John Landis’ Trading Places is remarkably unafraid to take a cold hard look at racism, privilege, and inequality. It still retains the power to incite gasps and raise eyebrows, decades after release.
With two major caveats, Trading Places is one of my personal favorite comedies.
- Caveat one: for a movie with guts enough to deal so directly with such heated issues, it is oblivious to its own sexism. The only real female character is a sorely underwritten hooker-with-a-heart-of-gold stereotype (poor Jamie Lee Curtis).
- Caveat two: Dan Aykroyd’s blackface bit is excruciatingly cringeworthy, and nearly upends the film’s entire context of interrogating racism. For shame, everyone involved.
With these reservations out of the way: wow! Trading Places is as scathingly relevant now as in 1983. Rapacious investor siblings Randolph and Mortimer Duke (Ralph Bellamy and Don Ameche) disagree over whether their elevated social status is due to nature or nurture. They stage a Mark Twain-esque scenario, pitting their Prince (golden boy Aykroyd) against a Pauper (small-time con artist Eddie Murphy). Needless to say, their little social experiment is just as rooted in race as it is in class. The Duke’ sole concession to equality is that they view both pawns with contempt.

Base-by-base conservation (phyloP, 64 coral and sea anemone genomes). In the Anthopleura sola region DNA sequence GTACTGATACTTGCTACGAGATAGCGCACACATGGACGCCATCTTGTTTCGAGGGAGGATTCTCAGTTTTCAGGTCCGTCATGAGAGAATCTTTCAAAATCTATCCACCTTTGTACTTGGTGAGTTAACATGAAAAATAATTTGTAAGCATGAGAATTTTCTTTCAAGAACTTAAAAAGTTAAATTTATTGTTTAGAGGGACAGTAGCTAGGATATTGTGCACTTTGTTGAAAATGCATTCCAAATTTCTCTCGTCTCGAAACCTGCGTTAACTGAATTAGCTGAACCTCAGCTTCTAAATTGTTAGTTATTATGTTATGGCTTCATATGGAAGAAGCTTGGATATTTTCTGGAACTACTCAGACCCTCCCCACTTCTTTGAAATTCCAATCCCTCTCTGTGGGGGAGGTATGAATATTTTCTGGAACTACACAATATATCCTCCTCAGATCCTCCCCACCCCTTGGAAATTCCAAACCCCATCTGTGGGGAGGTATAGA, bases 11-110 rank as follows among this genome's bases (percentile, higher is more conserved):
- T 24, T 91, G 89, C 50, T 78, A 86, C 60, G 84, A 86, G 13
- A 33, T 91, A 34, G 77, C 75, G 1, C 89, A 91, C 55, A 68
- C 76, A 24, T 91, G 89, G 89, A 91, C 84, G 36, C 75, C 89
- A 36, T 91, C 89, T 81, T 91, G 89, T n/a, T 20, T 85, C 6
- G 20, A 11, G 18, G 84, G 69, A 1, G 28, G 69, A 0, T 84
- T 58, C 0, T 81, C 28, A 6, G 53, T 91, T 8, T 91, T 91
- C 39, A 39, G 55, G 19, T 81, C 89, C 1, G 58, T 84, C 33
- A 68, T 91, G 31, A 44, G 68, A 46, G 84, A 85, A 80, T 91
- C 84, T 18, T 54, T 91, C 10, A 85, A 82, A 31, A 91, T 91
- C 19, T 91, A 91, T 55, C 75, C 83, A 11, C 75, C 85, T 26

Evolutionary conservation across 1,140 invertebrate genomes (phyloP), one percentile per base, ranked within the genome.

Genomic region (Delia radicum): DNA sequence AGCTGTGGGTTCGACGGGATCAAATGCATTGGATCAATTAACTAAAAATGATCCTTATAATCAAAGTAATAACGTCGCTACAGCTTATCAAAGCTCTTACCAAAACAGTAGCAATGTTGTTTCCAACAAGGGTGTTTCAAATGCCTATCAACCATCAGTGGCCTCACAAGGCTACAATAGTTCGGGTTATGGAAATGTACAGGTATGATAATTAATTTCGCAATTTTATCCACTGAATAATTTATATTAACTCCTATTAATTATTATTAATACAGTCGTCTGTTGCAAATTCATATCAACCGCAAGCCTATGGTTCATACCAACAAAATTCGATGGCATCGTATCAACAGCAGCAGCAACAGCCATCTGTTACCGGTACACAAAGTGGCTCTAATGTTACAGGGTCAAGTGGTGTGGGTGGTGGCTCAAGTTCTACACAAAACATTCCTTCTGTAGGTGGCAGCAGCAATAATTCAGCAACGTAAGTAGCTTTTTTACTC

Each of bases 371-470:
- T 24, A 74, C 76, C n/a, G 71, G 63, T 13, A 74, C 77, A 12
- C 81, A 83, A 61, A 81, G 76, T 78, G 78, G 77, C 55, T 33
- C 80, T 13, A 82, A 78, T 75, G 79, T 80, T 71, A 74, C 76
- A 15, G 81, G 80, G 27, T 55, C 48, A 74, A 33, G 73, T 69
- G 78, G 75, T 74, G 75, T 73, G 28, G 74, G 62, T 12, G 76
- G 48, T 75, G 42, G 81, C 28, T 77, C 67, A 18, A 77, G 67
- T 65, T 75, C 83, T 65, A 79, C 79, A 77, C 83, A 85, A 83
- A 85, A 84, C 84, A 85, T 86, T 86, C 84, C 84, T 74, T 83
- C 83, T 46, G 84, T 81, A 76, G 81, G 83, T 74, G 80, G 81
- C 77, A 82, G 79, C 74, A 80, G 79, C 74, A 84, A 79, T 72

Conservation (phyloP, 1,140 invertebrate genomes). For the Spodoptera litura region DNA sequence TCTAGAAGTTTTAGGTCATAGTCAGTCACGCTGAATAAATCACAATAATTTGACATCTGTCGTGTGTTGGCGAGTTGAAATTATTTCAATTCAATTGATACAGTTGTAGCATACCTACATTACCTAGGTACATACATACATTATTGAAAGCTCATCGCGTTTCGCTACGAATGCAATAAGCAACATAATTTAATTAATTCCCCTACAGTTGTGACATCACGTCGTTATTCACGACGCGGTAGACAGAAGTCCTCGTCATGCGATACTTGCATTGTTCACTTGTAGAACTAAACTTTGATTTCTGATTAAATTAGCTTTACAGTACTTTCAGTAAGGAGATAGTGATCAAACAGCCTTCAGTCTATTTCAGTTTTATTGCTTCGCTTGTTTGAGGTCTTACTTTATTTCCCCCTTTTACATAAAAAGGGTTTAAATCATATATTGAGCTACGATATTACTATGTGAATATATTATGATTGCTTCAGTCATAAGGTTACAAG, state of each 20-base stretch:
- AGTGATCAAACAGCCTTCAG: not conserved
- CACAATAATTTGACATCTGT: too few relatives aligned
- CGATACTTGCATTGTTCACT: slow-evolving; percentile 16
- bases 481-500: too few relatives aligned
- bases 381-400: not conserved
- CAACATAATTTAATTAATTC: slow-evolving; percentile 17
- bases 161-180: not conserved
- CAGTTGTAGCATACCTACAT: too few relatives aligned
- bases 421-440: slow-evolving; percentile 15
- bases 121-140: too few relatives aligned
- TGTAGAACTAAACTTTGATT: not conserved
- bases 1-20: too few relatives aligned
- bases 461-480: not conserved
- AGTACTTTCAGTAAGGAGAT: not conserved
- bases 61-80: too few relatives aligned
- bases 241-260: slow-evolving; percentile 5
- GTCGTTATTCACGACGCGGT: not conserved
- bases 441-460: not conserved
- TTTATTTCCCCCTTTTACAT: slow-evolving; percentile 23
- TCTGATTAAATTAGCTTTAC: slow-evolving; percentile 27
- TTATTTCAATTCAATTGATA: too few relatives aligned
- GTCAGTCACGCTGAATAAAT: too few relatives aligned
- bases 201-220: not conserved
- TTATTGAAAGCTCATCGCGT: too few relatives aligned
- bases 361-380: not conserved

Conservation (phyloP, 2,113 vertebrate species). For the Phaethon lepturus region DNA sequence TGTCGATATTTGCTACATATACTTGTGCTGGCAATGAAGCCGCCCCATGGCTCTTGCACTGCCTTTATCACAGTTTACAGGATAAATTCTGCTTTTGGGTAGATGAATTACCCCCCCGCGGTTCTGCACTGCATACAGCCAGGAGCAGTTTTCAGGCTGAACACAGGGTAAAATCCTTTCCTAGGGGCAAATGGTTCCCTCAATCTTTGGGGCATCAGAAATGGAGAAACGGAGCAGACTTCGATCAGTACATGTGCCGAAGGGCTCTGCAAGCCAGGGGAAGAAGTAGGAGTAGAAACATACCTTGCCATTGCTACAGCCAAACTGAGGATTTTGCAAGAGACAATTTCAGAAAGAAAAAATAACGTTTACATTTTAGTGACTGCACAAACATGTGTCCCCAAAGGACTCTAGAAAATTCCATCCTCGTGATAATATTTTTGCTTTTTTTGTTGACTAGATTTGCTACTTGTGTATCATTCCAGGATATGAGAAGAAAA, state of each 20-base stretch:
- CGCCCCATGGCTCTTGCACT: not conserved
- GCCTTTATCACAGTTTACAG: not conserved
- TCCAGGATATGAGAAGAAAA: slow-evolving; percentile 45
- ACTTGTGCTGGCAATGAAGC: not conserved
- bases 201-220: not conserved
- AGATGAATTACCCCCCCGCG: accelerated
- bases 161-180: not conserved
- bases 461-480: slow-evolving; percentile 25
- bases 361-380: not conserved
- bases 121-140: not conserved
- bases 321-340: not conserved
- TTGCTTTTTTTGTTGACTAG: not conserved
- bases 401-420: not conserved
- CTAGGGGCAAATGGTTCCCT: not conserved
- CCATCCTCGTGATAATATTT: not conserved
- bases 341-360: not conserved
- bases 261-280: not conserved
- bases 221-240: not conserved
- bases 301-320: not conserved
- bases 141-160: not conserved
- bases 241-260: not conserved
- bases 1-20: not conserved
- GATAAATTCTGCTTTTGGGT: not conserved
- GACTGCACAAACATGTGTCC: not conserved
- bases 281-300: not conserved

The Duke brothers represent the worst of American capitalism: the breed of parasitic short-term opportunists leeching off the economy that Tom Wolfe would satirize as self-proclaimed “masters of the universe” in his decade-defining novel The Bonfire of the Vanities. Terrifyingly, Landis could count on contemporary audiences automatically intuiting them as villains, but the same isn’t true today. In 2016 and 2018, enough Americans voted for a new batch of overtly racist predatory capitalists to grant them the power of the White House and Senate.
Trading Places is indebted to the films of Preston Sturges, but it also brings to mind Billy Wilder’s Some Like It Hot. It has its own problematic aspects that haven’t aged well (such as dim-witted female characters with the sole aim of finding wealthy husbands), but is surprisingly progressive with its ambivalent attitudes on gender and sexuality.
More obviously, Trading Places shares with Some Like it Hot a propensity to break the fourth wall. Eddie Murphy’s classic spit-take to the “bacon, lettuce, and tomato sandwich” line is, for my money, one of the funniest moments in movie history: